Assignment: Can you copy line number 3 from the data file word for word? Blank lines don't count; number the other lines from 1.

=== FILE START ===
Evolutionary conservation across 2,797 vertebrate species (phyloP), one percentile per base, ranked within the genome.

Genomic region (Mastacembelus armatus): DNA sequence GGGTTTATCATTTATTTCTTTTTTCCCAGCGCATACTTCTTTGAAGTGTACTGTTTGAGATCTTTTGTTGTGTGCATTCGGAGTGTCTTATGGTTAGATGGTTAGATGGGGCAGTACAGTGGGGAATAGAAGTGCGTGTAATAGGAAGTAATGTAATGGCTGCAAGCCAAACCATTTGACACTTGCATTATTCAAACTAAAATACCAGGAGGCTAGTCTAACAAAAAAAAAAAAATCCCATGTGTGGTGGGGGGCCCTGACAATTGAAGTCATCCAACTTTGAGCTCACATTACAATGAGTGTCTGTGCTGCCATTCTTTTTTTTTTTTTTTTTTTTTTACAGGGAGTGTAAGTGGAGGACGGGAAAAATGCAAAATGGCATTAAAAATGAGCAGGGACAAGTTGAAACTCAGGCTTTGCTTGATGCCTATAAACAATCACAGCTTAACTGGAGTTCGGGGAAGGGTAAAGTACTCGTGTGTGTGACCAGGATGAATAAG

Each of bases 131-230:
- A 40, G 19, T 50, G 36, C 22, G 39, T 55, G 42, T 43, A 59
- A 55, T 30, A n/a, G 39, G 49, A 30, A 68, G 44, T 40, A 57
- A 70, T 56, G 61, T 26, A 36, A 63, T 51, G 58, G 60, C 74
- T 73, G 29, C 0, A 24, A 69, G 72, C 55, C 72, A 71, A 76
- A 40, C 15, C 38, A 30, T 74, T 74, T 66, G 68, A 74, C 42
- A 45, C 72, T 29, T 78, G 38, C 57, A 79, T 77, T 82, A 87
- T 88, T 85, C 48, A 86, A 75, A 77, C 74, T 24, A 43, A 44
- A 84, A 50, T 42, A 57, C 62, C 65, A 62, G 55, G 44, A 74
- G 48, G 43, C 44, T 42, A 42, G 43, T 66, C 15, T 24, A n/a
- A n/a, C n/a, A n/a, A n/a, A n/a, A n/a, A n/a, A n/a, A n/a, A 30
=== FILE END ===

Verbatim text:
Each of bases 131-230: